Pip, Pip, Hooray!
Professor Pip Hamilton A.M., who retired in August, has made an enormous contribution to turning Deakin University into a genuine research institution.
“Under Pip’s leadership, Deakin’s research performance and research profile have improved greatly,” said Deakin’s Vice-Chancellor, Professor Sally Walker, at a well-attended formal farewell at the Management Centre at Waurn Ponds on August 8th.
“His strategy has been to encourage and facilitate the development of research concentrations, aligning a critical mass of researchers into Research Priority Areas.
“These Research Priority Areas have contributed to the creation of a stimulating research culture and an excellent environment for research training; they have encouraged the optimal use of infrastructure and scarce resources.”
Pip Hamilton was appointed to the position of Pro Vice-Chancellor (Research) at Deakin in 1997; he became Deputy Vice-Chancellor (Research) in 2002.
During Pip’s tenure, annual research income has grown from $2 million in 1996 to $22 million in 2005. This rate of research growth far exceeds the average annual rate of growth for the higher education sector.
His contribution to developing a culture of research at Deakin University is demonstrated by other performance measures: publications in the national collection have grown from 350 in 1996 to more than 1,000 in 2005, higher degree by research completions have grown from 54 in 1996 to more than 140 in recent years.
Pip’s contribution to Deakin goes way beyond figures though.
Deakin’s first Federation Fellow, Professor Peter Hodgson, said it was his personal touch, his ability to walk the university and talk to potential researchers, that really won the respect and support of staff.
“It was amazing the way he went out into the schools and spoke to the staff,” Professor Hodgson said. “That would be unheard of in other universities, but that’s the sort of person Pip is.
“He was instrumental in me applying for my Federation Fellow. He not only talked me into it, but gave up his time on weekends to read and re-read my submission.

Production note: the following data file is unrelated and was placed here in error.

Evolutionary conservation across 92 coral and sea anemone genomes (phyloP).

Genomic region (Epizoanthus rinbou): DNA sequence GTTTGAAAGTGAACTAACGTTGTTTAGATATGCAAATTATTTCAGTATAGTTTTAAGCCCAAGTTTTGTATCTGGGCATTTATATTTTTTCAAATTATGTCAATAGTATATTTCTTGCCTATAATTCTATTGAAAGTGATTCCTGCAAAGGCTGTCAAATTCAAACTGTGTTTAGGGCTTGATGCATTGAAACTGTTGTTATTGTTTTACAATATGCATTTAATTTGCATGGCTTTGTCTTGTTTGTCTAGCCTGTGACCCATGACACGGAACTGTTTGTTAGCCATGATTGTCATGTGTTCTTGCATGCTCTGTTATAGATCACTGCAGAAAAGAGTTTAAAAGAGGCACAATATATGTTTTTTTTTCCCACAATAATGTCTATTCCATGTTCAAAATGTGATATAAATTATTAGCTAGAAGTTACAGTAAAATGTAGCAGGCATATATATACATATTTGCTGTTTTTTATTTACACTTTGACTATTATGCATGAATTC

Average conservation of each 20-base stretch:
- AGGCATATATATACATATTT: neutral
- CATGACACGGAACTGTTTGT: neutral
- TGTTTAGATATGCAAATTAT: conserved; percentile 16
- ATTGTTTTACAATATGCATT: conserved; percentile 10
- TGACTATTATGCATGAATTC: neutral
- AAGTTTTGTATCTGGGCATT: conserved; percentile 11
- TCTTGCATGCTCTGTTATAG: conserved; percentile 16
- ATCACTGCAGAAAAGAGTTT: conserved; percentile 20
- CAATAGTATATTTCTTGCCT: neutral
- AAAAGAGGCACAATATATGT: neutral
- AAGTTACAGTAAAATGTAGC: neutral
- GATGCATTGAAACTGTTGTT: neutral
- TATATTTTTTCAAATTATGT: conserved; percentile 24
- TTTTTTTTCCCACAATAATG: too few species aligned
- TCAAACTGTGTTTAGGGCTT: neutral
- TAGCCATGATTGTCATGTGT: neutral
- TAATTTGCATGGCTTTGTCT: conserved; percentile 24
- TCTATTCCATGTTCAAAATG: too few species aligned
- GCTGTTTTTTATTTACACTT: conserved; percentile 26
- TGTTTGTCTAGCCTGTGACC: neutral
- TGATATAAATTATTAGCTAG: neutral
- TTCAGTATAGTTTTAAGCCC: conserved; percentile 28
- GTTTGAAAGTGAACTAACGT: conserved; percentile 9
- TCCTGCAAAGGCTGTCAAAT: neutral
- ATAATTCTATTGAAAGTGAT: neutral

“It’s that sort of dedication that has helped changed the university’s approach to research.
No longer is it just an add-on to teaching work, it is part of the culture.”
Alison Hadfield, Director of Research Services, said Pip was a wonderful team player.
“He has the ability to put his ego in his hip pocket when it comes to the good of the cause,” she said.
YES I AM FAT, BUT IT IS NOT MY FAULT!
Deakin University continues to take the pre-eminent role in the fight against obesity, not just in Victoria, but nationally and internationally.
Professor Boyd Swinburn’s Be Active - Eat Well project based around a study of residents of Colac in the Western District attracted media coverage as far afield as India, the United States and London in August.
Professor Swinburn, an acknowledged world leader in this field, is the only Australian taking part in the McGill University Think Tank on Obesity to be held in Canada in October.
The Colac project will be high on the agenda there and may become the template for a community-based approach towards combating obesity for the rest of the world.
The McGill Think Tank will also be attended by billionaire benefactor Bill Gates and the former president of the United States, Bill Clinton, as well as some of the world’s leading medical experts and economists.
As Professor Swinburn has pointed out many times, the fight against obesity will not be won just by the nutritionists, but the regulators and economists will also have to play a considerable part.
Which is why Professor Richard Ingleby from Deakin’s Law School has joined the many partnerships at Deakin looking for ways to prevent today’s young people from becoming the first generation to die before their parents.
Professor Ingleby will be a key speaker in another Deakin initiative aimed at raising awareness about the need to take action now to end the obesity epidemic.
YES I AM FAT, BUT IT IS NOT MY FAULT! – a panel discussion involving some of Australia’s best minds - will look at just whose responsibility it is to deal with obesity.
Is it the role of the individual, as some in Government claim?
Is it the health experts, the regulators, the economists or all of the above?
The panel discussion will take place at the beautiful St Michael’s Church in Collins Street, Melbourne, on October 17, starting at 6pm, and coincides with Professor Swinburn’s visit to McGill University.
Research Services Division:
Deakin Research Updates - back copies
Back issues of Deakin Research Updates are available at: www.deakin.edu.au/research
The touch of paradise
In the ancient Persian language, Minoo means "Paradise".
Talk even for just a few moments with Deakin PhD student Minoo Naebe and it doesn’t take long to realise she believes she has found another paradise in her new country.
“The great art of Australia,” she says, “is to make a foreigner feel welcome.
“Two years ago, I arrived in Australia, a young person abroad for the first time without much English, at 1am. There was a person there from Deakin to pick me up.
Tong Lin's taking Deakin to the world
The miniscule fibres produced by the tantalising science of nanotechnology promise many things - better, stronger, cleaner materials; exciting medical advances that include the re-generation of skin for burn victims without scarring, and even safer air-conditioning systems.
They’re also - as Dr Tong Lin proves in his softly spoken way - a powerful symbol of the global village. If not exactly at the nanoscale yet, the world of research is getting smaller.
Friday 15 September 2006
Tuesday 17 October 2006